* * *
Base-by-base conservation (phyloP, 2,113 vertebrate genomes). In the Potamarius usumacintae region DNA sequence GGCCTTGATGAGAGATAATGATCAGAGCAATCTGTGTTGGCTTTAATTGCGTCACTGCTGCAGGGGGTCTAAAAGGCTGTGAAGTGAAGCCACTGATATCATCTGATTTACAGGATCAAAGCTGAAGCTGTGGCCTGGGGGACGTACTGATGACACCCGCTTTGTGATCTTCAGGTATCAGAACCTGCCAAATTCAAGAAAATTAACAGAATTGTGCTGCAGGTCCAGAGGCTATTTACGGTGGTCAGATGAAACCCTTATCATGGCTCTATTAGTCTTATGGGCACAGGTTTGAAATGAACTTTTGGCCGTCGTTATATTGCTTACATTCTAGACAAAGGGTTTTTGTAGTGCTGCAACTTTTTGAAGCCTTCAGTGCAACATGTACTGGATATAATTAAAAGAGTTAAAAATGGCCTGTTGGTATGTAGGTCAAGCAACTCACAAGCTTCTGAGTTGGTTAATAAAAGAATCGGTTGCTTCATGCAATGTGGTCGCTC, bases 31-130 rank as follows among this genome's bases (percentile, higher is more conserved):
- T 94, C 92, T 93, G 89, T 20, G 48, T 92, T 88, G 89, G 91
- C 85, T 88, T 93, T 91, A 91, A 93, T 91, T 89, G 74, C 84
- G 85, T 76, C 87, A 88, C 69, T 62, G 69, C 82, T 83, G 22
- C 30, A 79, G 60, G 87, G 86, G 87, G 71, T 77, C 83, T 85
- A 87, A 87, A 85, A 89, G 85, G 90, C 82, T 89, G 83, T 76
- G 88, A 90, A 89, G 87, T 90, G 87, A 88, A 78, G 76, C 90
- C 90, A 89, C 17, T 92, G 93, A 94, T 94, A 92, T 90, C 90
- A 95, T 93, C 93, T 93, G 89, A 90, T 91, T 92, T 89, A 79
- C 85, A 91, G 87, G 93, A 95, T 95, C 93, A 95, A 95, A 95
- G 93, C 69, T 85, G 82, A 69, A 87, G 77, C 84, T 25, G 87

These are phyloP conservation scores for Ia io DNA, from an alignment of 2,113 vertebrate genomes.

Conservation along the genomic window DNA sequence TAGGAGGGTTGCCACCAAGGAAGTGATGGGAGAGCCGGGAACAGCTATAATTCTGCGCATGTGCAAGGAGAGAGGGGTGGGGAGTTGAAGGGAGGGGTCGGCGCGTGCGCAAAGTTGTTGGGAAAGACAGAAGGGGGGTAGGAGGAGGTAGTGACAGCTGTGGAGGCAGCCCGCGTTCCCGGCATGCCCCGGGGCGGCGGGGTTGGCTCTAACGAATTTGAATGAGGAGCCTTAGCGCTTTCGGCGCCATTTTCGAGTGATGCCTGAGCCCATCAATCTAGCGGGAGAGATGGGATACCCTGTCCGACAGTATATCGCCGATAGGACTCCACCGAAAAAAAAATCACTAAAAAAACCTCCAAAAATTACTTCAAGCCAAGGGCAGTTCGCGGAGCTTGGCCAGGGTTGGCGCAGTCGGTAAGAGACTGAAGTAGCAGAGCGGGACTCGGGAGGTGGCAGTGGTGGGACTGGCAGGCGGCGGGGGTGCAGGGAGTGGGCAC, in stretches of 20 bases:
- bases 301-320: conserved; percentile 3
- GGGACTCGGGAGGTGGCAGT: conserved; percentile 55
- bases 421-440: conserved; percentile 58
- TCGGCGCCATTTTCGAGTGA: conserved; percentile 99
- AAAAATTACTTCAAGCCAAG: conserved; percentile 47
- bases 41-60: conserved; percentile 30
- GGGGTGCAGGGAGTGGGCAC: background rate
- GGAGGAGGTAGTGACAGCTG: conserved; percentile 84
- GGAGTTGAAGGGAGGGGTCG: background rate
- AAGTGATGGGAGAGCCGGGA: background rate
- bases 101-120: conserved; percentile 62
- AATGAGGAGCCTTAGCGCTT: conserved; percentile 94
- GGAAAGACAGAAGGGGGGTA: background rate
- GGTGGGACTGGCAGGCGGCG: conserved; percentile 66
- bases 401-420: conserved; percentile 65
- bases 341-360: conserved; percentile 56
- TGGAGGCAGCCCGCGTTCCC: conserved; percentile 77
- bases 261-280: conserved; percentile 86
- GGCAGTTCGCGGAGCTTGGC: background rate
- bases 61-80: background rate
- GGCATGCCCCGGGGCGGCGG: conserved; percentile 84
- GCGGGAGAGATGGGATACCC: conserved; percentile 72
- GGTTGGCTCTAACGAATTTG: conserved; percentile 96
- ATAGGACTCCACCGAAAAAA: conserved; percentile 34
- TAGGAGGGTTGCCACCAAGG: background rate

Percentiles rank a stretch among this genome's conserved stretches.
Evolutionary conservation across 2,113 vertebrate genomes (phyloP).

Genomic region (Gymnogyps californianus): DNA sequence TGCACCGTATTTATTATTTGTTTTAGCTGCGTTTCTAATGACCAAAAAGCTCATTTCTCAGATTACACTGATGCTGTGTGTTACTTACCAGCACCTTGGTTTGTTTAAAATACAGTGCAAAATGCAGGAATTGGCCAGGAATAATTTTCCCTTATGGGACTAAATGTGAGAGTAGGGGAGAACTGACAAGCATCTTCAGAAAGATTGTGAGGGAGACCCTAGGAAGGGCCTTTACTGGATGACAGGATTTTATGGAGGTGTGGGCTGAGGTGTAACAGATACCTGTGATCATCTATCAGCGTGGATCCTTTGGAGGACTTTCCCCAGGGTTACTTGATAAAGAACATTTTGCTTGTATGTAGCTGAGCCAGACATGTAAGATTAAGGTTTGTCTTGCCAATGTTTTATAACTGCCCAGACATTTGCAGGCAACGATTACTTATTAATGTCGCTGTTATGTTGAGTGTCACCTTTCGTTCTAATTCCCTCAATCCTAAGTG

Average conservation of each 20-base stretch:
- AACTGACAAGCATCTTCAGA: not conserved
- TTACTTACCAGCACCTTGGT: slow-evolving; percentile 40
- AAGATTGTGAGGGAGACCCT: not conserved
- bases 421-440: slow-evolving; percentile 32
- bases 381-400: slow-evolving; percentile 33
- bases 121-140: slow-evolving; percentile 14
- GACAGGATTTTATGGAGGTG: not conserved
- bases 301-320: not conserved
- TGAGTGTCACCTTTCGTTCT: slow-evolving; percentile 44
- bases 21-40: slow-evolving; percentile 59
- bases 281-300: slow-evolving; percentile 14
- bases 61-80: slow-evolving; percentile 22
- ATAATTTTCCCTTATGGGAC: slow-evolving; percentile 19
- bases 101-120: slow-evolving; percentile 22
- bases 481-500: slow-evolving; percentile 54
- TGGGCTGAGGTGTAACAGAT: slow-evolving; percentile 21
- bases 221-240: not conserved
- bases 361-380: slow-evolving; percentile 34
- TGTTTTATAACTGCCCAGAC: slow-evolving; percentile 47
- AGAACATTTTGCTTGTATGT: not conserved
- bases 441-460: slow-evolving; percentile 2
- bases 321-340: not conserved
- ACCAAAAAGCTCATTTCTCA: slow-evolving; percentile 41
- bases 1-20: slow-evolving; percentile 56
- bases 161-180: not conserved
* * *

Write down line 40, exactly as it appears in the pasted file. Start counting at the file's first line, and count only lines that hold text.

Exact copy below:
Evolutionary conservation across 2,113 vertebrate genomes (phyloP).